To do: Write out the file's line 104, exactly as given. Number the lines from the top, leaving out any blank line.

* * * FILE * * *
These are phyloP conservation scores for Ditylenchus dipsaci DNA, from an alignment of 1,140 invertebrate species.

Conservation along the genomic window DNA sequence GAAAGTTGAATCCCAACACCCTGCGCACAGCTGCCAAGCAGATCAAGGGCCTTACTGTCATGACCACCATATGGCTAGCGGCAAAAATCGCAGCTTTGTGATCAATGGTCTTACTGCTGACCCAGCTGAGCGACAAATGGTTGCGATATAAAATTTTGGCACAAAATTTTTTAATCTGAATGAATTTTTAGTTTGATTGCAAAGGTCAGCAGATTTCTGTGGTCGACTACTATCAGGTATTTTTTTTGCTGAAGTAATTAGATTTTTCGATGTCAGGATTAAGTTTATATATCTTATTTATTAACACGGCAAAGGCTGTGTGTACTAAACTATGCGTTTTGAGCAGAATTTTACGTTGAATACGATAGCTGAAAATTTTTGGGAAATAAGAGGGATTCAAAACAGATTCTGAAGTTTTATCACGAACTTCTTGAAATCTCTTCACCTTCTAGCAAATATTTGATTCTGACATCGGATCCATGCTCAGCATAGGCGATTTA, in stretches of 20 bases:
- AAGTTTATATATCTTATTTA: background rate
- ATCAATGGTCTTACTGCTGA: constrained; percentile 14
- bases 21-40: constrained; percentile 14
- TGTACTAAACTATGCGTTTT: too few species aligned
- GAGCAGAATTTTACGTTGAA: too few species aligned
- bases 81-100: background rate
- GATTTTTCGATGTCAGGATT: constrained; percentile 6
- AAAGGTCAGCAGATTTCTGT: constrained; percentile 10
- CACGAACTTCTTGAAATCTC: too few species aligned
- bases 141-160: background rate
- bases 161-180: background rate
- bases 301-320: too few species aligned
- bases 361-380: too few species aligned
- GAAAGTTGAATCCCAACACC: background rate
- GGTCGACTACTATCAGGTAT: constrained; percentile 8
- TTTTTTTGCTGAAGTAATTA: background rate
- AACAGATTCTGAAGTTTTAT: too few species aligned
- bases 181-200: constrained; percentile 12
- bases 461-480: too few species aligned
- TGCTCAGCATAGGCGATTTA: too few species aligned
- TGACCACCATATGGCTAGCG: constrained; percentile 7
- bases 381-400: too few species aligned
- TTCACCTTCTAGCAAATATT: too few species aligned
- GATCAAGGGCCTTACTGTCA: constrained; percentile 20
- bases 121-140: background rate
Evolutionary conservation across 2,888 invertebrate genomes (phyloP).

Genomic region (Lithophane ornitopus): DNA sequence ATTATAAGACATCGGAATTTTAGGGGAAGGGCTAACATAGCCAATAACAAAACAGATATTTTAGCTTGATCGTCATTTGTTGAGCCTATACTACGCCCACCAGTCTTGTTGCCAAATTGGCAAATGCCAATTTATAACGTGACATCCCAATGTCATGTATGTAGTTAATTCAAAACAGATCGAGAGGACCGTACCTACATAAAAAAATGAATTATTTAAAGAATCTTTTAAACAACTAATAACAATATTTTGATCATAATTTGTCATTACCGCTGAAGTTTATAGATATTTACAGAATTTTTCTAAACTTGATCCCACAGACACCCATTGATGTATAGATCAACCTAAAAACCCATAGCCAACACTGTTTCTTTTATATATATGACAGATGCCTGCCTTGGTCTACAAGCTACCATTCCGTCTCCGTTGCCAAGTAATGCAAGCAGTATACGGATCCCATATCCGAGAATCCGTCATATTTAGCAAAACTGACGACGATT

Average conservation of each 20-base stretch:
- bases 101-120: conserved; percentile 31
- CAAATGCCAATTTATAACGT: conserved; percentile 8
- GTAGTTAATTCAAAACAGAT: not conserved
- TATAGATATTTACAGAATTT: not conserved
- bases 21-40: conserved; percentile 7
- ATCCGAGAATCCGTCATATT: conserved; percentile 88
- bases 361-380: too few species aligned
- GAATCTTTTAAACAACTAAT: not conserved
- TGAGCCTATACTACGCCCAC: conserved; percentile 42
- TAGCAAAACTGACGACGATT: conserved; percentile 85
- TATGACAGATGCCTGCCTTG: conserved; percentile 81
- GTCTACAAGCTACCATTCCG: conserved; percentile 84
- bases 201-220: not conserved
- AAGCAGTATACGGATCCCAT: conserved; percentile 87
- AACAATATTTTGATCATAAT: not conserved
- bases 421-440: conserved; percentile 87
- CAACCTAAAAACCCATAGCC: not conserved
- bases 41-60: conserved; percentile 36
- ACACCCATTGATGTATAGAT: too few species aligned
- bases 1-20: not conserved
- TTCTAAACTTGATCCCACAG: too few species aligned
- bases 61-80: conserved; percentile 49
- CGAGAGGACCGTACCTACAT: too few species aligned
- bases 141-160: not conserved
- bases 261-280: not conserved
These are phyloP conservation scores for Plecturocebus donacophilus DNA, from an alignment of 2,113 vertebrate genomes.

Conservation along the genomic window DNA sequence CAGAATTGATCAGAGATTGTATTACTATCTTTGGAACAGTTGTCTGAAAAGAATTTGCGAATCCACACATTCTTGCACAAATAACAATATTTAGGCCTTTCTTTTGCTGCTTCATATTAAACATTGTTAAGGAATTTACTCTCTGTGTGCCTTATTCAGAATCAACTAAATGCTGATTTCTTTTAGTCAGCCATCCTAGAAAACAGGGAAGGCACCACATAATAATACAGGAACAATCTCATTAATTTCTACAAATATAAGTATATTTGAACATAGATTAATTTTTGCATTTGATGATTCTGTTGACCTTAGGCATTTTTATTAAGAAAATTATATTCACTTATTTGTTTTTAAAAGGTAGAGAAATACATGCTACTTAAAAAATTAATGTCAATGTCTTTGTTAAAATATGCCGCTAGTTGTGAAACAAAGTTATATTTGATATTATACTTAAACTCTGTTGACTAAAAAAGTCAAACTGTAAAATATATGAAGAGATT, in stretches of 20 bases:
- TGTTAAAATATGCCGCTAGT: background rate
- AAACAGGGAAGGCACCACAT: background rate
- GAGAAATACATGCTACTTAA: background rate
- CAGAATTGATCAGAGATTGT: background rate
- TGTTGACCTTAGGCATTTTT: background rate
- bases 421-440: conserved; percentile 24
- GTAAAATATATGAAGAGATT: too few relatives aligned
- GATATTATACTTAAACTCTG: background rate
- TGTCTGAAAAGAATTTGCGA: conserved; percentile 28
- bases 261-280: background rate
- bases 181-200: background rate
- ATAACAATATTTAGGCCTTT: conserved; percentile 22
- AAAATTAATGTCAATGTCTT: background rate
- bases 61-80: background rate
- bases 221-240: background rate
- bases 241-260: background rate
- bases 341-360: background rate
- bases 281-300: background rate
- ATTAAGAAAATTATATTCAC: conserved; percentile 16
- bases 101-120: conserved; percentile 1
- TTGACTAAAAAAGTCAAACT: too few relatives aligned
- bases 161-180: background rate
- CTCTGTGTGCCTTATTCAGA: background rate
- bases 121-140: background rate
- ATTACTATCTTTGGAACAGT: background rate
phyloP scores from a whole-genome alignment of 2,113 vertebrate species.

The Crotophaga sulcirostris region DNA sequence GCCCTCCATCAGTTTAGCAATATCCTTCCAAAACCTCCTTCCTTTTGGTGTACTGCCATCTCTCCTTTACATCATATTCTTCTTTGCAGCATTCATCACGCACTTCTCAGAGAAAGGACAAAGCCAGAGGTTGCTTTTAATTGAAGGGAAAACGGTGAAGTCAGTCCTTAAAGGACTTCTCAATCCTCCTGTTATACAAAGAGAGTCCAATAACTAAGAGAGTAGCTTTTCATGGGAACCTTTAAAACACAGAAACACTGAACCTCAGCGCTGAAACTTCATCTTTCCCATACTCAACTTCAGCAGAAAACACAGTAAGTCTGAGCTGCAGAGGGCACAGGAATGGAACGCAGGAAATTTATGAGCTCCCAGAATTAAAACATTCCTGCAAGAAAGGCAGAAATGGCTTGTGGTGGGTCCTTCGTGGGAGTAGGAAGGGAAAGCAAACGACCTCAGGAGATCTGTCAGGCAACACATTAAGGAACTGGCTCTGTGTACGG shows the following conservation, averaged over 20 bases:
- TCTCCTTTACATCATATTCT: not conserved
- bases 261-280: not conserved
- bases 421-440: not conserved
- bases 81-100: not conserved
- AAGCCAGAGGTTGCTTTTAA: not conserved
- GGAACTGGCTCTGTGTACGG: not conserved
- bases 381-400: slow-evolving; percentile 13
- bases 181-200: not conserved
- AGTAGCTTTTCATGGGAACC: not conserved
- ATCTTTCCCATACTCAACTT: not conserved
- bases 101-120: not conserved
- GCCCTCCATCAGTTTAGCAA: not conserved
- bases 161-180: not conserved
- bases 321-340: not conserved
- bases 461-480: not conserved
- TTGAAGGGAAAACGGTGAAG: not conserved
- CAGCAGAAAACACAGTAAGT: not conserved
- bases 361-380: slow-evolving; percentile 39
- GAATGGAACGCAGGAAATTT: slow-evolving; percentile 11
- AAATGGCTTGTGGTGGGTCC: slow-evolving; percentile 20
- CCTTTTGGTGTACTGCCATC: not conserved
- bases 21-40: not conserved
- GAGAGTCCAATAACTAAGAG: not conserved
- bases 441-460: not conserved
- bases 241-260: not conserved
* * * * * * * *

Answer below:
- AAATGGCTTGTGGTGGGTCC: slow-evolving; percentile 20